“Yet despite the criticisms of the AFL-CIO and Democratic party machinery, who accused the SCFL delegates of acting too hastily by calling for a general strike outside of their authority, the SCFL delegates knew that they did not have the authority to call for a general strike. What they did was nothing more, though nothing less, than to endorse and, in a limited way, prepare for a general strike”

This is far more misleading than the version contained in the IWW pamphlet. Central labor councils have been the vehicle for the general strike tactic in the US since 1886. The history of the general strikes of 1919, 1934 and 1946 is a history of the relation of local unions, unofficial or ad hoc labor organizations, the layer of trade unionists and radical workers and central labor councils. However, this assumes that a traditional general strike through the official AFL-CIO machinery was the best or even most realistic option.

But the worst element of the post-Wisconsin appraisal is the following:

“From mid-February to mid-March, the idea of a general strike was ever-present, such that nearly everyone in Wisconsin had to form an opinion on whether it would be feasible, successful, or justified. Even in many other parts of the country, from New York to California, the notion of a general strike became a legitimate topic for debate outside of the leftist milieu.

It is very doubtful whether this would have happened without the activity of the IWW. . .

A general strike was probably not on the cards in Wisconsin

This is the most telling aspect of the IWW intervention in the Wisconsin uprising: their commitment to the popular exposure of a wide audience to the concept of the general strike as though that is a victory in itself. Ideological unity is meaningless if material unity doesn’t follow. If the general strike is an ideological fetish and conceived as an end in itself, intervention which promotes discussion about it among a wider audience would be a victory; but when viewed as just a tactic utilized by organized and organizing labor in specific circumstances, talking about a general strike has as much value as a discussion over any other tactic that isn’t acted upon regardless of how many people are talking about it. It’s true that the kind of general strike described in the IWW General Strike pamphlet and in this posthumous appraisal probably wasn’t a possibility. But the situation as it developed with the forces operating in the struggle at the time suggests that a type of general strike was possible, and that a victory for the organized workers was equally possible. Nothing was predetermined. Walker, his administration, his cuts and Act 10 could have been defeated.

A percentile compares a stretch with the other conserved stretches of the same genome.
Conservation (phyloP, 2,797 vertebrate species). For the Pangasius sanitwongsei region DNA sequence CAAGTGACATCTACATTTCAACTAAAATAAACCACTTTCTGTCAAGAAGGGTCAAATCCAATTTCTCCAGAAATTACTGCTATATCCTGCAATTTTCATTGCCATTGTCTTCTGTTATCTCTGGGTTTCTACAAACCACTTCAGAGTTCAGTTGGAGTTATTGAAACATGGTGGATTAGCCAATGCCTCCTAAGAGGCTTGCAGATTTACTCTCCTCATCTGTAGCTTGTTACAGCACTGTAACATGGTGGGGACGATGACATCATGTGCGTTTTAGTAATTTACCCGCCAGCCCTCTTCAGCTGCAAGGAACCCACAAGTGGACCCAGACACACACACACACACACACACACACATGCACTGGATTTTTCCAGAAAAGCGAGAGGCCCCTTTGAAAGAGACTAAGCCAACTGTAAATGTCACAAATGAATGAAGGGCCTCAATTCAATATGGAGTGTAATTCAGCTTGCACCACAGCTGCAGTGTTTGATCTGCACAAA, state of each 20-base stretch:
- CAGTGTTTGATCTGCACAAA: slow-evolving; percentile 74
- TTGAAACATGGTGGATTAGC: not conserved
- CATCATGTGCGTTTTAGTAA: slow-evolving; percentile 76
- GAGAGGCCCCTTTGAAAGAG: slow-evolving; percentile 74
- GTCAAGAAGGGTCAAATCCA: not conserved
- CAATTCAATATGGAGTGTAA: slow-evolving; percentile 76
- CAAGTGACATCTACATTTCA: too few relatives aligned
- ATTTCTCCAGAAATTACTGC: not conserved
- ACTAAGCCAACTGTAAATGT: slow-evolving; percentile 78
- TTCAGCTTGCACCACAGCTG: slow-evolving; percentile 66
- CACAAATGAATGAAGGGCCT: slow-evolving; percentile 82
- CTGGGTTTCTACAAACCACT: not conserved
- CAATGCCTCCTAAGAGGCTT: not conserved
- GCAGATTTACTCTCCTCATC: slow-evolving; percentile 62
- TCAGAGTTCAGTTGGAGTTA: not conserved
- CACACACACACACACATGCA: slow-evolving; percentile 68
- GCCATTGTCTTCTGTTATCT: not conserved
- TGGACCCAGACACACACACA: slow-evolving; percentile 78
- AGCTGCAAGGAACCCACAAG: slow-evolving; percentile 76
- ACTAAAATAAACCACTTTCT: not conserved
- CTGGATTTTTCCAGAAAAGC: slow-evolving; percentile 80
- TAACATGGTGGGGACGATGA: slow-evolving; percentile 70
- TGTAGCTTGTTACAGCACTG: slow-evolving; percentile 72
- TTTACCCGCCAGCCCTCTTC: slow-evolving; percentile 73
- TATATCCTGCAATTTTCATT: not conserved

And such was the content and character of the only significant intervention made during the Wisconsin uprising.

Doctrine and the Mass Strike

Theoretical alibis serve as the justification for the abdication of the socialist movement from organized intervention in the class struggle. The absence of intervention by socialist minorities can be just as detrimental to the development of labor’s class struggles as misguided or botched attempts.

For most of the organizations and groups with such theoretical alibis to justify non-intervention, there is a shared position that trade unions are organs of the capitalist state, not the working-class: and this informs a political policy of non-intervention. In discussion pieces authored by a member of the Internationalist Perspective group beginning just 9 days after the mass demonstrations in Madison swelled (for the second time) to 100,000 workers in the streets, the entire episode was treated as a spectacle orchestrated by the public sector unions to, “defend –not the standard of living of the workers—but the legal right of the unions to speak for them and to play a predominant role in the management and control of the collective worker”, an a prior position on the “necessary role” that the unions play in the real subsumption of labor, of which they are a “vital component”. This role, that the “unions in this epoch are an integral part of the apparatus — ideological, political and economic — of capital,” and, “explosions of class struggle immediately face the unions as their class enemy, and. . . it is just that perspective that revolutionaries must bring to any struggle.” Effective intervention by socialist minorities in the class struggle requires an understanding of, “categories such as ‘the real domination of capital,’ the collective worker, an analysis of the changes in the composition of the working class, etc.”